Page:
The Carillon - ONLINE EDITION
By: Grant Burr
Posted: 08/22/2018 9:00 AM
Maybe a poop emoji would have lightened the mood.
What moment applicant Elmer Toews lost Steinbach city council's favour is hard to say, but as he recited an expletive laced text message it was clear this wasn't going to be a run of the mill rezoning application on Tuesday night.
Council denied the developer's pitch to transform nearly a block of Maplewood Street properties, following an expression of overwhelming opposition from neighbours.
Toews said his plans to convert eight residential lots into 44 townhouse apartment units along the east side of Maplewood Street, between Loewen Boulevard and Stone Bridge Crossing, would follow successful developments he has completed La Broquerie.
He even suggested Steinbach councillors contact their La Broquerie counterparts to confirm his good work.
In 2016, one La Broquerie council meeting exploded into a shouting match between a councillor and LUD member, after that council approved the expansion of one of Toews' projects, despite LUD opposition.
As Toews shared with Steinbach council on Tuesday night, it hasn't all been roses in the city either.
"Your affordable housing will turn into a giant s---hole, just like Maplewood is now," Toews said, earning a gasp or two from the packed council chamber as he read a text of opposition he received on his cell phone.
The developer faced plenty more opposition on Tuesday, though no more censoring was required.
Albert Street resident Doug Mack came armed with 84 signatures from area residents objecting to the project.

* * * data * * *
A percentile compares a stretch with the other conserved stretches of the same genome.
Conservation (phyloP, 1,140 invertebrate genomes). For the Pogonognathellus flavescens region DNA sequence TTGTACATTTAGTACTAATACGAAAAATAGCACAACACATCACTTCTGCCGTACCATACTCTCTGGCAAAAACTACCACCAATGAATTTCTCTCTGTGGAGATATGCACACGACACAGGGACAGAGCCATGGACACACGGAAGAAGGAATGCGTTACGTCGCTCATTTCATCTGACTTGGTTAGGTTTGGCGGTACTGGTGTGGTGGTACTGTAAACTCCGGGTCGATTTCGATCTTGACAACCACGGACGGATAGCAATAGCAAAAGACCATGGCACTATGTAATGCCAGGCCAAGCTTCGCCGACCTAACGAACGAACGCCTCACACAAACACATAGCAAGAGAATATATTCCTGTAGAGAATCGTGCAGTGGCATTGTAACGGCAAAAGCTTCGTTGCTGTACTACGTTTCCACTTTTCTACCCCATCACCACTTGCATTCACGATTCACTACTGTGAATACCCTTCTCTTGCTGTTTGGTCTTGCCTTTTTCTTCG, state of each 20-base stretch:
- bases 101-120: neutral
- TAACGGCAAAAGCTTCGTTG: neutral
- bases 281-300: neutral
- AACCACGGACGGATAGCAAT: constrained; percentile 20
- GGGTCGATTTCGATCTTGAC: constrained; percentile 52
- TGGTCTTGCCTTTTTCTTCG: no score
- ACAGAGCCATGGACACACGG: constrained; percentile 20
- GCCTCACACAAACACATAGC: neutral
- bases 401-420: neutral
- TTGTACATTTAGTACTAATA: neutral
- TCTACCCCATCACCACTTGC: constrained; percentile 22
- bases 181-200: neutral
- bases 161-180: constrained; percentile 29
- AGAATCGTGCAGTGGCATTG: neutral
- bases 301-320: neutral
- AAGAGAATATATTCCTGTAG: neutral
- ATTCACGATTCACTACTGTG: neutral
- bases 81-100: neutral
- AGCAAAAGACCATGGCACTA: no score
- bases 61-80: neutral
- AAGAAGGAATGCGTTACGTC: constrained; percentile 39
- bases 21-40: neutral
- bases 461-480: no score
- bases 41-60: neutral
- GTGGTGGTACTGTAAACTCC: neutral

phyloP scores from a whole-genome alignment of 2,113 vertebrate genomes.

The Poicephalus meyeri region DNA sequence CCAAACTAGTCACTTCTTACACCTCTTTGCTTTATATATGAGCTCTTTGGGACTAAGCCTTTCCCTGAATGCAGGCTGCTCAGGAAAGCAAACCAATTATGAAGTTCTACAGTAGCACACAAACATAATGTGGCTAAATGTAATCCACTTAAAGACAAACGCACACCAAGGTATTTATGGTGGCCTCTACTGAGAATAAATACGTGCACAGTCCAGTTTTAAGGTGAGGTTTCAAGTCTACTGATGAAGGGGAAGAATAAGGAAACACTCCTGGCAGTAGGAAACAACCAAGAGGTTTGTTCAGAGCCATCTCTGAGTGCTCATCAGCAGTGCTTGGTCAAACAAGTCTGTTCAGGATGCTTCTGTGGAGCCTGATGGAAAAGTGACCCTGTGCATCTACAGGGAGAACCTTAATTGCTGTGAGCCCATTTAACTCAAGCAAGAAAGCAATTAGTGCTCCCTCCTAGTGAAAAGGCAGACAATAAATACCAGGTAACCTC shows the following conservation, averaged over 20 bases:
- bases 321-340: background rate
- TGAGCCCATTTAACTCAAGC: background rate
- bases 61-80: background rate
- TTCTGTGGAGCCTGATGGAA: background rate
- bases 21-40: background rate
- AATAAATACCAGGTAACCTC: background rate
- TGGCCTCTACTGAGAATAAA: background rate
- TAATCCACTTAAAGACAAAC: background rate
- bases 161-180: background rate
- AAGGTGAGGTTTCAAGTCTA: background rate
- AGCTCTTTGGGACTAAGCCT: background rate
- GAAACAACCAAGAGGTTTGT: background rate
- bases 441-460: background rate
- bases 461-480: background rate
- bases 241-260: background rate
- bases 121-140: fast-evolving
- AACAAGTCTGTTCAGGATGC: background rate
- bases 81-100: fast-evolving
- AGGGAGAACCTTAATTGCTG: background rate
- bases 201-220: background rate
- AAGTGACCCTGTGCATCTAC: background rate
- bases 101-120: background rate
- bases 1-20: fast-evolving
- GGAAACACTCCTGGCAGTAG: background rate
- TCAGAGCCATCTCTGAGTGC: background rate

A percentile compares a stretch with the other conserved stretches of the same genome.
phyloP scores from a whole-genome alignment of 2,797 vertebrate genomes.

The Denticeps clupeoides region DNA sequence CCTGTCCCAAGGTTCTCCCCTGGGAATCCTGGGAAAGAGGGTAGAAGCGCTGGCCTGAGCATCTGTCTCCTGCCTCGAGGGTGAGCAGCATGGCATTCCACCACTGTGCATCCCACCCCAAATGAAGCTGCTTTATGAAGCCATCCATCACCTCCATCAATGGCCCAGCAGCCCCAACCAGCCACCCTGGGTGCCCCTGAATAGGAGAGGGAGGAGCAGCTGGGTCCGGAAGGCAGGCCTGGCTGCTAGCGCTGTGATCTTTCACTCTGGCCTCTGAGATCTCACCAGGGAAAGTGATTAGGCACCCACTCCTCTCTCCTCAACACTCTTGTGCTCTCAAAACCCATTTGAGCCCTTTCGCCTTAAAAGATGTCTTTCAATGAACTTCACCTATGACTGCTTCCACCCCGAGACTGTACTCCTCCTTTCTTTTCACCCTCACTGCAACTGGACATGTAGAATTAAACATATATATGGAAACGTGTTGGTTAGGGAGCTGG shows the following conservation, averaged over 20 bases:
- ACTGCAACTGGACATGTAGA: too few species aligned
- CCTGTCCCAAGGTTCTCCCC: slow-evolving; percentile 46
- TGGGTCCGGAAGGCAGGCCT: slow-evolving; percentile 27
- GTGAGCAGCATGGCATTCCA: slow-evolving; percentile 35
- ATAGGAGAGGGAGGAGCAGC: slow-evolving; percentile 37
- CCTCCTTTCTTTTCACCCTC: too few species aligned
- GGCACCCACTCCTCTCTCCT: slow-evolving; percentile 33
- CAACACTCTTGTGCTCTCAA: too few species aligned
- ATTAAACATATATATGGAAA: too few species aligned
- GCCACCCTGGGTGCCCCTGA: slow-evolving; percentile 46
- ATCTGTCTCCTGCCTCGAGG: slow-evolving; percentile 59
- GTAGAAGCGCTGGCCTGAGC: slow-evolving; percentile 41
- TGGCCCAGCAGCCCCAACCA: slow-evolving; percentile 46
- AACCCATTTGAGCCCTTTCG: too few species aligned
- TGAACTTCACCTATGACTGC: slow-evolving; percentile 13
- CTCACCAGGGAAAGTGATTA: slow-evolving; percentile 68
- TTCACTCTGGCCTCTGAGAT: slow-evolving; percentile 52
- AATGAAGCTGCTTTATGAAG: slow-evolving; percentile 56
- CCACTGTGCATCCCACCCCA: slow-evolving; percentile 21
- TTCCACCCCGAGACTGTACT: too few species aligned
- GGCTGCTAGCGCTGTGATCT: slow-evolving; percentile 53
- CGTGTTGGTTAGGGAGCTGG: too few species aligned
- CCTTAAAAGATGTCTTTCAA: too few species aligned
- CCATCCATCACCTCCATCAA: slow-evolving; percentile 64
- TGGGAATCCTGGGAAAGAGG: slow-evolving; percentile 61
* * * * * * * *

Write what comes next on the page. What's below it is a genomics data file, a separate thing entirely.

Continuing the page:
"To this point the developer has not earned our trust," he told council.
Maplewood Street resident Randine McLean Wiens noted Toews has owned the subject properties for a decade and invested little in them.
"What makes him think he's going to maintain the townhouses that come in?" she wondered.
McLean Wiens and Mack, along with others, pointed to concerns about increased traffic in the area, some saying the neighbourhood has become a drag strip.
Councillor Michael Zwaagstra tried to confirm with Toews about his plans for the project, asking if designs presented at the meeting reflected what would be built.
"That's not set in stone," Toews replied. "But it's the kind of stuff I've been building."
Toews struggled to explain those design plans in detail, which also left councillors hesitant to offer approval.
Zwaagstra recommended denying the rezoning request, arguing Toews' presentation was inadequate. Councillors Jac Siemens, Cari Penner, Earl Funk and John Fehr all backed the motion. Councillor Susan Penner was the lone voice of support for the project, suggesting concerns about the project could be ironed out as part of a development agreement.
"There was a little bit of clarity needed. There needed to be a little more interaction with neighbours to try satisfy and mitigate those concerns. This is a significant change, so it needs a lot of work and interaction with the community," said Councillor Cari Penner following the meeting, which she chaired in the absence of Mayor Chris Goertzen.
Zwaagstra told The Carillon he wasn't opposed to the idea of a larger development in the neighbourhood, but said the importance of a clear presentation cannot be overstated.
"I'm not comfortable approving something vaguely in principle, where there were just so many things raised that weren't really answered."
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